511                ®LIF:® if ( ... ) {
     512                        ®LF:® for ( ... ) {
     513                                ®LW:® while ( ... ) {
     514                                        ... break ®LC®; ...                     // terminate compound
     515                                        ... break ®LS®; ...                     // terminate switch
     516                                        ... break ®LIF®; ...                    // terminate if
     517                                        ... continue ®LF;® ...   // resume loop
     518                                        ... break ®LF®; ...                     // terminate loop
     519                                        ... continue ®LW®; ...   // resume loop
     520                                        ... break ®LW®; ...               // terminate loop
    521521                                } // while
    522522                        } // for
    523523                } else {
    524                         ... break �LIF�; ...                                     // terminate if
     524                        ... break ®LIF®; ...                                     // terminate if
    525525                } // if
    526526        } // switch
     
    530530\begin{cfa}
    531531{
    532         ... �declarations� ...
     532        ... §declarations§ ...
    533533        switch ( ... ) {
    534534          case 3:
     
    536536                        for ( ... ) {
    537537                                while ( ... ) {
    538                                         ... goto �LC�; ...
    539                                         ... goto �LS�; ...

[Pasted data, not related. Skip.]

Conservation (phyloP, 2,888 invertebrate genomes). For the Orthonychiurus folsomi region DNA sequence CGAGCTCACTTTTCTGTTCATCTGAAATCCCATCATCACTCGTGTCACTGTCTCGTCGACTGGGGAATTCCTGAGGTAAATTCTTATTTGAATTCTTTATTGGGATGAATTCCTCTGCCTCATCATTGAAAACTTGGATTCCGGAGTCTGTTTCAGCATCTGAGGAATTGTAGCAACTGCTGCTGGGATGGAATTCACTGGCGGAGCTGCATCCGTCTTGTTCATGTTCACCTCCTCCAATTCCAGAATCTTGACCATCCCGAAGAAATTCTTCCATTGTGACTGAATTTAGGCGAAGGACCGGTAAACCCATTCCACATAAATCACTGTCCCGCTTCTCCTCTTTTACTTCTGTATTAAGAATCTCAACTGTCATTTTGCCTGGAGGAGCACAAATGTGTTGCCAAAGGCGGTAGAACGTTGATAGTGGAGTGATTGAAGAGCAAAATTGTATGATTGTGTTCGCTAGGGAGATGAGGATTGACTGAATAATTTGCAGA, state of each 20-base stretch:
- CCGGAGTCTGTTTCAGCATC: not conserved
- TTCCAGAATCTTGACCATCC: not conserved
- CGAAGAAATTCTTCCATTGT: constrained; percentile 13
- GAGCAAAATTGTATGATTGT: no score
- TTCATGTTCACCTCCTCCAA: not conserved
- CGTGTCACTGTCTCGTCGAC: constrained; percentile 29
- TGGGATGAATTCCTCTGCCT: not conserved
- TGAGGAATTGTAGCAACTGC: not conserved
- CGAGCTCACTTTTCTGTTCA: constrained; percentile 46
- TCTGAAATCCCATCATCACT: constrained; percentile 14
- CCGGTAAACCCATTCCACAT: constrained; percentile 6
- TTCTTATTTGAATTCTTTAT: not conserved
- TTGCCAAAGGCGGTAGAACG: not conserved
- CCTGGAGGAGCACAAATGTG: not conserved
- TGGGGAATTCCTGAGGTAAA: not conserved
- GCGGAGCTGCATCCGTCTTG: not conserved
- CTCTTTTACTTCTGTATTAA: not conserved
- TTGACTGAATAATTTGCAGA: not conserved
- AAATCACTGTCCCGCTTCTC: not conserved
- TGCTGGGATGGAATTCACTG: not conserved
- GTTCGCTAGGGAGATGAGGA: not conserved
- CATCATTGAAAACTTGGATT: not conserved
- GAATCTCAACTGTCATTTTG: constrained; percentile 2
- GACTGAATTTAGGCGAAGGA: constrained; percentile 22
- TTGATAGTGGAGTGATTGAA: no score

540                                         ... goto �LIF�; ...
    541                                         ... goto �LFC�; ...
    542                                         ... goto �LFB�; ...
    543                                         ... goto �LWC�; ...
    544                                         ... goto �LWB�; ...
    545                                   �LWC�: ; } �LWB:� ;
    546                           �LFC:� ; } �LFB:� ;
     538                                        ... goto ®LC®; ...
     539                                        ... goto ®LS®; ...
     540                                        ... goto ®LIF®; ...
     541                                        ... goto ®LFC®; ...
     542                                        ... goto ®LFB®; ...
     543                                        ... goto ®LWC®; ...
     544                                        ... goto ®LWB®; ...
     545                                  ®LWC®: ; } ®LWB:® ;
     546                          ®LFC:® ; } ®LFB:® ;
    547547                } else {
    548                         ... goto �LIF�; ...
    549                 } �L3:� ;
    550         } �LS:� ;
    551 } �LC:� ;
     548                        ... goto ®LIF®; ...
     549                } ®L3:® ;
     550        } ®LS:® ;
     551} ®LC:® ;
    552552\end{cfa}
    553553\end{tabular}
     
    606606
    607607
    608 Both labelled �continue� and �break� are a �goto�\index{goto@\lstinline $goto$!restricted} restricted in the following ways:
     608Both labelled ©continue© and ©break© are a ©goto©\index{goto@\lstinline $goto$!restricted} restricted in the following ways:
    609609\begin{itemize}
    610610\item
     
    615615This restriction prevents missing initialization at the start of a control structure resulting in undefined behaviour.
    616616\end{itemize}
    617 The advantage of the labelled �continue�/�break� is allowing static multi-level exits without having to use the �goto� statement, and tying control flow to the target control structure rather than an arbitrary point in a program.